Report shows fall in farming profit

Fresh-produce growers in England saw profits fall by nearly half last year as the poor weather took its toll on crops, leading to the least profitable year in more than a decade.

New Defra data on farm business income, a measure of profitability, show a decline for average horticulture enterprises of 45 per cent in real terms to £30,000 for the year to the end of February. Less than £13,000 of this came from produce, with the rest made up from the Single Payment Scheme, agri-environment schemes and "diversification out of agriculture". The average figure across agriculture was £47,500 - down 32 per cent.

Around 23 per cent of growers made no profit at all, putting horticulture alongside pigs as the agricultural sector with the highest share of loss-making enterprises.

But the report, which no longer subdivides horticulture by type, states: "Output from outdoor vegetables and potatoes increased, reflecting higher farm gate prices and a higher yield for some crops."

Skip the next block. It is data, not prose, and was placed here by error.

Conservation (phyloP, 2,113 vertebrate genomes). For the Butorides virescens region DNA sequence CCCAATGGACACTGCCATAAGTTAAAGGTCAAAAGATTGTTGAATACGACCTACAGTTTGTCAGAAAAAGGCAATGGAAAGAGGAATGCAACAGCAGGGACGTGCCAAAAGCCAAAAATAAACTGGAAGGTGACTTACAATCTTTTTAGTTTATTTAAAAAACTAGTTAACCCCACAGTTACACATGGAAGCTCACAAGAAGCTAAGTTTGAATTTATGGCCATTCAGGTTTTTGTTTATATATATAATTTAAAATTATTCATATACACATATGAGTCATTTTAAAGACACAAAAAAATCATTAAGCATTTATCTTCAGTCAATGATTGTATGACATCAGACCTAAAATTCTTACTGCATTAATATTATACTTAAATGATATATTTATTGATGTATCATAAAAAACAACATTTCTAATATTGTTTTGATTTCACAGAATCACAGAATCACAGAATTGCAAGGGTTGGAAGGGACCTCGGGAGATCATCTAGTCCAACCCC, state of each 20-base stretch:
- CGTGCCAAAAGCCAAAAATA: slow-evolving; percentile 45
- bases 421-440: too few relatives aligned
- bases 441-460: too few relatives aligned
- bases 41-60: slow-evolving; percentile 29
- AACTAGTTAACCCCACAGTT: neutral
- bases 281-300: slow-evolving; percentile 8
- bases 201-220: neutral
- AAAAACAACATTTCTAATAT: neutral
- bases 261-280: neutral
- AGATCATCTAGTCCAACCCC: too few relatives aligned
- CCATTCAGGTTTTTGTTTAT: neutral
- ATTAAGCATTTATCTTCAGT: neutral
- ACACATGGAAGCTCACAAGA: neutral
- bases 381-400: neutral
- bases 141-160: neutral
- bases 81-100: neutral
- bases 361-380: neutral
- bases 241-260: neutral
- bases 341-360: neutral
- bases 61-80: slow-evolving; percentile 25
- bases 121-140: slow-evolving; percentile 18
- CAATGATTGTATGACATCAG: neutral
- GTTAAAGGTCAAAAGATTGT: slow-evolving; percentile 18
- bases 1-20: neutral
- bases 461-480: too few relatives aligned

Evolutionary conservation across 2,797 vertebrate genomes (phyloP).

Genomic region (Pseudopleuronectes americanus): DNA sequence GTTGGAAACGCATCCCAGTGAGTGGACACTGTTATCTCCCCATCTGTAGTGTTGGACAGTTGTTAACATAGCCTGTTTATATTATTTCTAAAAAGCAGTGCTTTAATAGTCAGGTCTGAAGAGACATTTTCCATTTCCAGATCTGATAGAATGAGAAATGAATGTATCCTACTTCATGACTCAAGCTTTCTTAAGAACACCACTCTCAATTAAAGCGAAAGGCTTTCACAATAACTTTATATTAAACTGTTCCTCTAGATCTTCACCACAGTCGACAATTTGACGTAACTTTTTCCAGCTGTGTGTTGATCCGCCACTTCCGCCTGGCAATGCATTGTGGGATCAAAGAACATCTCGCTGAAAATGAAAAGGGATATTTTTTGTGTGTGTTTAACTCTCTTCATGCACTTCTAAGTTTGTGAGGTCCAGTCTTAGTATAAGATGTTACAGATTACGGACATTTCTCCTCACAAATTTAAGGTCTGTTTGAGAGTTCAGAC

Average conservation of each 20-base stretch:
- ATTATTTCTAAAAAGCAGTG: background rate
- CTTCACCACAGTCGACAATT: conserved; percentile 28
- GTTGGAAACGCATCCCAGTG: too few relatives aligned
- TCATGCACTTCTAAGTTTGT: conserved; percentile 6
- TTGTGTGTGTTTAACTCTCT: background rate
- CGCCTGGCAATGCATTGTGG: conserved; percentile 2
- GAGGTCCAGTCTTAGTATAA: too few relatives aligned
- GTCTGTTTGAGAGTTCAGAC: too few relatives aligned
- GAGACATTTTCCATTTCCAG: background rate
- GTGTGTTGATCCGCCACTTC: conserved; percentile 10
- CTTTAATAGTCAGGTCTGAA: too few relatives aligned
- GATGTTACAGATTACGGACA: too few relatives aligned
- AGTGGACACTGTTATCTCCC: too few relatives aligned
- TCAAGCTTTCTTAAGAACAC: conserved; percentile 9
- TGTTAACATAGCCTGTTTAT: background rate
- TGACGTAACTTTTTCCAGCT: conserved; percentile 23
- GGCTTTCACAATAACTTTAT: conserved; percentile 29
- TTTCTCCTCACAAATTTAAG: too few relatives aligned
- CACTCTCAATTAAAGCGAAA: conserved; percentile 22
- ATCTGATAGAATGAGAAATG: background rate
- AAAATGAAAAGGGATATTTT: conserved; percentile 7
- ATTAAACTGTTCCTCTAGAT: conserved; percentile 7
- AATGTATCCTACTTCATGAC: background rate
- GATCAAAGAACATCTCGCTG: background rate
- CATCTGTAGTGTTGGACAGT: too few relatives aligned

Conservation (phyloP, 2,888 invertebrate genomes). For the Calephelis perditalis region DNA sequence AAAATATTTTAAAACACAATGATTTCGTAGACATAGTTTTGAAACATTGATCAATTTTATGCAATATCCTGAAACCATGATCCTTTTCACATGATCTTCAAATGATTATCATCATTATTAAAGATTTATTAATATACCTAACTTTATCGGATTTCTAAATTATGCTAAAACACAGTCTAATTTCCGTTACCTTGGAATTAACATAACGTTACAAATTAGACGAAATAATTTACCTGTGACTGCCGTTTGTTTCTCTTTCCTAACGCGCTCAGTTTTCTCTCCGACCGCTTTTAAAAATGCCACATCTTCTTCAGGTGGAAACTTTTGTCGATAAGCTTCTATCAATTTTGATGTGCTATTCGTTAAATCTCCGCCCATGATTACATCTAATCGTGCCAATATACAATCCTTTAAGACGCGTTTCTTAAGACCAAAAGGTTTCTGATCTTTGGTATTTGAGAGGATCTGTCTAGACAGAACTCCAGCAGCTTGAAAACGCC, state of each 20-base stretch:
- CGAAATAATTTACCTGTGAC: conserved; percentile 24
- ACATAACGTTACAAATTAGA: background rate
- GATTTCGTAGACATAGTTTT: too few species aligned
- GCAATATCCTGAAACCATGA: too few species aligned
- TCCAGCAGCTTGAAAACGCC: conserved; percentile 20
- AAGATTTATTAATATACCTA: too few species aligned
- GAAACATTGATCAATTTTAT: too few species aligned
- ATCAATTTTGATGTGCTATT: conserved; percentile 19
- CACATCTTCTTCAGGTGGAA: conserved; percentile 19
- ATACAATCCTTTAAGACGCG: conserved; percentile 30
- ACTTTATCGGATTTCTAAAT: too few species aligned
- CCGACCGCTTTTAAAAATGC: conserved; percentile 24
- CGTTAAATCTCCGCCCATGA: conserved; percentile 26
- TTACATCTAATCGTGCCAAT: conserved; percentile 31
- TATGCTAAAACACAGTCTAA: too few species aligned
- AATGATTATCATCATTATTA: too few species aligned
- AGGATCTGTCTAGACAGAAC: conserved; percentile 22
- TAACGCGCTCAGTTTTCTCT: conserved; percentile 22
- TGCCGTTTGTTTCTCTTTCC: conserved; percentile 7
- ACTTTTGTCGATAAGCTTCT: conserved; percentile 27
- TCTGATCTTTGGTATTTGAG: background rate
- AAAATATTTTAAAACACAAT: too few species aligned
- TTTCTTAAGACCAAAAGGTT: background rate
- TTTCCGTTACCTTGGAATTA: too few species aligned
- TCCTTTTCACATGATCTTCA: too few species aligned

NFU chief economist Phil Bicknell said: "These results highlight the financial impact of the appalling weather of 2012, which will shape farming's fortunes in 2013/14. Financially, this year is likely to be another tough one for some farming sectors."

He added: "From agricultural lenders to retailers, we know there's an understanding of the pressures faced by our industry. Many will again be backing British farmers in these volatile times and their support is valued. Indeed, we need similar consistency and support from Government to enable our farming industry to be resilient."


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